Uganda has been the Wonder Child in the whole fight against the scourge of AIDS. But just like any Hollywood Kid Wonder, as of late it might just have been involved with the “wrong crowd”. While others are influencing it against its focused narrow path, we are watching the numbers of infected & dying Ugandans turn uphill and steadily climb.
People are flying into a right panic about why. Does this mean that the strategy that we have been copying for a good decade and more not actually work? Does such a strategy expire from AIDS fatigue? Is it the political situation of warfare giving people other worries? Is it elements outside what we have so far attributed to the Ugandan success?
A fascinating article appeared in the Washington Post about the Uganda AIDS situation & its history. The journo puts forward the theory that the reason for the about-turn in an excellent achievement is the forgotten spotlight on “Fidelity”.
Uganda is championed as initiating the programme that was to become known as the A.B.C. of AIDS Prevention. Abstain. Be Faithful. Consistently & Correctly Condomise.
After watching an early success, organisations, governments and donors have taken this on and attempted to make it into a universal package. But gradually people found their corners of the fight ring. The right-wing and religious guys push for Abstinence (in sometimes disgraceful ways!), while the liberals are saying, “Let the people shag, but give them & teach them about condoms”.
“Being Faithful” has been left by the wayside. [Note: the “B” also means a fewer sex partners in one’s lifetime. Be cautious, Be faithful, Be scarce.]
In the 1980s Uganda started with pushing local messages of “Zero Grazing Areas”: an agricultural term inspired by the zero-shaped patch created when livestock were tied to a post and allowed to eat only from a single section of grass.
Over the decades, and as the Global AIDS “Team” realised Uganda was doing something right - “The initiative had been overtaken by big-budget, bureaucratic programs that resembled those in most African countries. Persuading Ugandans to stay faithful to their partners was no longer the focus... "It was a mistake," Okware said. "That message was loud and clear."… Nearly 18 years after [the] dramatic crusade, billboards warning against the dangers of reckless sex are hard to find in today's Kampala, the graceful, hilly capital. Far more common are photocopied fliers brazenly saying "Get a Lover" and listing a cellphone number”.
Ugandans are now like the rest of us, and are not afraid of HIV, and so are acting accordingly.
For some reason, perhaps the “faithful” theme reminded me of another fascinating more-left-field “faithful” theory I read in 2004. On why the spread of AIDS is in the global pattern it is. (It would be almost impossible for me to find that article now.)
The author proposed that people had multiple sex partners the world round, but it was the nature of these relationships in each area that affected the AIDS infection demographics.
People in Africa will have several sex concurrent sex partners. They would be sleeping with the same people for years and years. It just so happened that the timing of these relationships overlapped. Think of a spider wed of sex (Or of the FaceBook of Sex!)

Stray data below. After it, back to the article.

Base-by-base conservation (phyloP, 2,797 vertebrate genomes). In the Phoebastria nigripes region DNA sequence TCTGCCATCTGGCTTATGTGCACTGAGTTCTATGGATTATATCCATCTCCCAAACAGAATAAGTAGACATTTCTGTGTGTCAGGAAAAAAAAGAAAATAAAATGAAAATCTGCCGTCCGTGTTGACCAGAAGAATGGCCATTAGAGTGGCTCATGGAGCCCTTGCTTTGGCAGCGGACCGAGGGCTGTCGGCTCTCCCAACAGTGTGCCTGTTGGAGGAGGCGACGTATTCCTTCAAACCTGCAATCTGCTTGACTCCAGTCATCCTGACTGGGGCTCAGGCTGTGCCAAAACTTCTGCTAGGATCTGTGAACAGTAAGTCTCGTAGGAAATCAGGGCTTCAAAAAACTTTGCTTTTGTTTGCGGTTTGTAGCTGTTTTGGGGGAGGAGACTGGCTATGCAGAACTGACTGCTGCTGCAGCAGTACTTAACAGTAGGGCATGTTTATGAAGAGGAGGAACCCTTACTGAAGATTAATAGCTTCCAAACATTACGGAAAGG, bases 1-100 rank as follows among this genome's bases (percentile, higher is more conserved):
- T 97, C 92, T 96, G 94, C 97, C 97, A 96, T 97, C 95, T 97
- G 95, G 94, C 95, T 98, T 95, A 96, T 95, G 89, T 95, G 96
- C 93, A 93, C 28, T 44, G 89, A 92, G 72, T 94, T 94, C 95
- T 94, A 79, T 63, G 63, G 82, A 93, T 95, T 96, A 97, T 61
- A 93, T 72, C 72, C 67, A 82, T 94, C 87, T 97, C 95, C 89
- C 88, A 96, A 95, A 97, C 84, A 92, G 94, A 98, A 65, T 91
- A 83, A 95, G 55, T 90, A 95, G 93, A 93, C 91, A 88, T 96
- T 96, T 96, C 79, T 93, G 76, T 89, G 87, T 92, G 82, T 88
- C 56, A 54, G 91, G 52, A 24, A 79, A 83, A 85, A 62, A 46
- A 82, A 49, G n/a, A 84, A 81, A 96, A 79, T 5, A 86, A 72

People in Asia are unfaithful to their partners, but rather in once off situations. They will visit prostitutes often, but generally never the same prostitute twice.
People of the West have multiple sex partners but never at the same time. Rather each relationship will follow on the tails of another, but not run at the same time. (From my experience of some Western men, I might have to laugh my head off at this point).
As HIV, [and I say this with the trust that you are not going to misuse such a piece of information in immature ways – do not play around with death & think you have any clue what your risk is in a situation], does not NECESSARILY transmit during a once-off encounter. [But it CAN! Just like pregnancy can just happen with a one-nighter].
This means that a once-off with a HIV-positive prostitute lessens the Asian person’s chance of infection. The Western person is theoretically practicing “Be Faithful”. And the African person is, well, screwed.
So perhaps this continent does call for people to have fewer casual sex partners & to remain faithful to each one, who they are with in isolation. “They” being you and me, by the way. It always seems the author & reader forget this point.
The Washington Post article ends with:
Raymond Kwesiga had a girlfriend, several occasional partners and a knack for seducing others so reliable that his friends dubbed him "Raymond the Great," he said. Many nights, too lazy to call a girlfriend after downing a bottle of Uganda's bitter national liquor, Waragi, he spent 75 cents to hire a prostitute.
Sometimes he used condoms, sometimes not -- a common but uneven approach that research shows almost entirely undermines their value.
"I was enjoying my life, and I thought I wouldn't get the virus," Kwesiga said, speaking with the deliberate cadence of one trying to live up to newly learned ideals. "I wasn't very scared. . . . During the night, you don't get scared."
He is now HIV positive.
Now many of Kwesiga's nights are filled with fear. He fears dying. He fears he may not be able to marry or have children. And with the painful clarity that has come with sobriety, he fears he may have given HIV to somebody else.
[To add to a point made earlier – the more violent the sex, the higher the chance of HIV being transmitted, as there will be more cuts, tears (if even micro), blood and bodily fluids involved. This means that if you have been assaulted, if only once, do not take the chance, go straight to a clinic for PEP.]